The Lost Art of Reading: Why Books Matter in a Distracted Time

The Lost Art of Reading: Why Books Matter in a Distracted Time

by David L. Ulin
     
 

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Reading is a revolutionary act, an act of engagement in a culture that wants us to disengage. In The Lost Art of Reading, David L. Ulin asks a number of timely questions — why is literature important? What does it offer, especially now? Blending commentary with memoir, Ulin addresses the importance of the simple act of reading in an increasingly digital

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Overview

Reading is a revolutionary act, an act of engagement in a culture that wants us to disengage. In The Lost Art of Reading, David L. Ulin asks a number of timely questions — why is literature important? What does it offer, especially now? Blending commentary with memoir, Ulin addresses the importance of the simple act of reading in an increasingly digital culture. Reading a book, flipping through hard pages, or shuffling them on screen — it doesn’t matter. The key is the act of reading, the seriousness and depth. Ulin emphasizes the importance of reflection and pause allowed by stopping to read a book, and the focus required to let the mind run free in a world that is not one's own. Far from preaching to the choir, The Lost Art of Reading is a call to arms, or rather, pages.

Editorial Reviews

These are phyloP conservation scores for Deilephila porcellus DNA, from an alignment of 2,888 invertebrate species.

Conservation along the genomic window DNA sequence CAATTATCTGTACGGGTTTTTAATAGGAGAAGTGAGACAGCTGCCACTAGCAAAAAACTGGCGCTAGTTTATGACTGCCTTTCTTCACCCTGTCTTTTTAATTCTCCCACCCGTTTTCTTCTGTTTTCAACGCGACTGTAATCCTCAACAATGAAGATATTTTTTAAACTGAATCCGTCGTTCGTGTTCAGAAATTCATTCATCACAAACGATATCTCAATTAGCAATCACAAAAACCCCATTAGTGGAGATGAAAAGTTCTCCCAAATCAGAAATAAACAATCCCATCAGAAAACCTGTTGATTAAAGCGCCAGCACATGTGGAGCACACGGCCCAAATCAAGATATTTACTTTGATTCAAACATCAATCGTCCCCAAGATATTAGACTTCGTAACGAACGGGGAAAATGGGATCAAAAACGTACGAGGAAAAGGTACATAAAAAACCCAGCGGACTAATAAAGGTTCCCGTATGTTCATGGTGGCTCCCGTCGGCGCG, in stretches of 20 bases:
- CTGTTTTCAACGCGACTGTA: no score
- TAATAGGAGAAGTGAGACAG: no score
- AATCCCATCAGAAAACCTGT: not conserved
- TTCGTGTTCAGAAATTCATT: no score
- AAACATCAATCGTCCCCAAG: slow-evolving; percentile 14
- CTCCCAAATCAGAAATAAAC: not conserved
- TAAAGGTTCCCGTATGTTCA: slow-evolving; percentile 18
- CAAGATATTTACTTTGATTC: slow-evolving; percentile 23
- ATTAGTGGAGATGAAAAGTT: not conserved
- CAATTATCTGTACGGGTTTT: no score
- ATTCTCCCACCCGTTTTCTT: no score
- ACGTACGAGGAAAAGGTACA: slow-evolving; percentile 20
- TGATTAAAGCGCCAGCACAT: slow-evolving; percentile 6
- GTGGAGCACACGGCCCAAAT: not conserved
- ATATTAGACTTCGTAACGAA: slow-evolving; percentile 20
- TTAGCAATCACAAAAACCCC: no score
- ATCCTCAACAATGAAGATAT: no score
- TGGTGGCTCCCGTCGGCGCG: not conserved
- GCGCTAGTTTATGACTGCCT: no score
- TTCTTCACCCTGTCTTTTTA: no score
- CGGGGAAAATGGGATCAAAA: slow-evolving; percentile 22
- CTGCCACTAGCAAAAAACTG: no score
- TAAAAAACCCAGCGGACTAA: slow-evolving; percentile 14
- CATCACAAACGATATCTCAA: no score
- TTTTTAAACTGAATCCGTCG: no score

Publishers Weekly
Expanding on a 2009 essay, Ulin, former book review editor of the Los Angeles Times, addresses the act of reading and its place in our information overloaded age. Ulin relies mainly on his own experiences as a loyal reader--specifically a recent attempt to reread The Great Gatsby alongside his son Noah's high school English class--which goes devastatingly wrong ("You'd fail if you were in my class," Noah pronounces). Ulin uses this incident to frame the larger narrative, fluently addressing the art and craft of literature, the reader's participation, the writer and the writing--and the act of rereading. He addresses in greater depth distractions from reading, specifically the ever-present seductions of technology, and the experience of reading on a screen. Moving toward an optimistic note, Ulin argues that technology can enlarge us, citing Rick Moody and Jennifer Egan as writers who embrace this ever-changing landscape. Ulin's short book not only puts forth a strong and passionate case for reading but also compiles a reading list of writers and critics (e.g., Anne Fadiman, Joan Didion, David Shields) who have influenced Ulin and who are well worth reading. (Nov.)
From the Publisher
I am a reader who, during a few anxiety-driven years, found myself caught up in a dizzying attempt to be connected and “in the know”, leaving very little time for reflection. I believe that Ulin is speaking to that kind of reader. His essay is an exhortation to inspire the distracted reader to remember what they once knew, as opposed to an argument to convert the resistant to a reading life.
—The Everything of Books 

Product Details

ISBN-13:
9781570616709
Publisher:
Sasquatch Books
Publication date:
10/12/2010
Pages:
160
Sales rank:
581,642
Product dimensions:
8.10(w) x 11.80(h) x 0.52(d)

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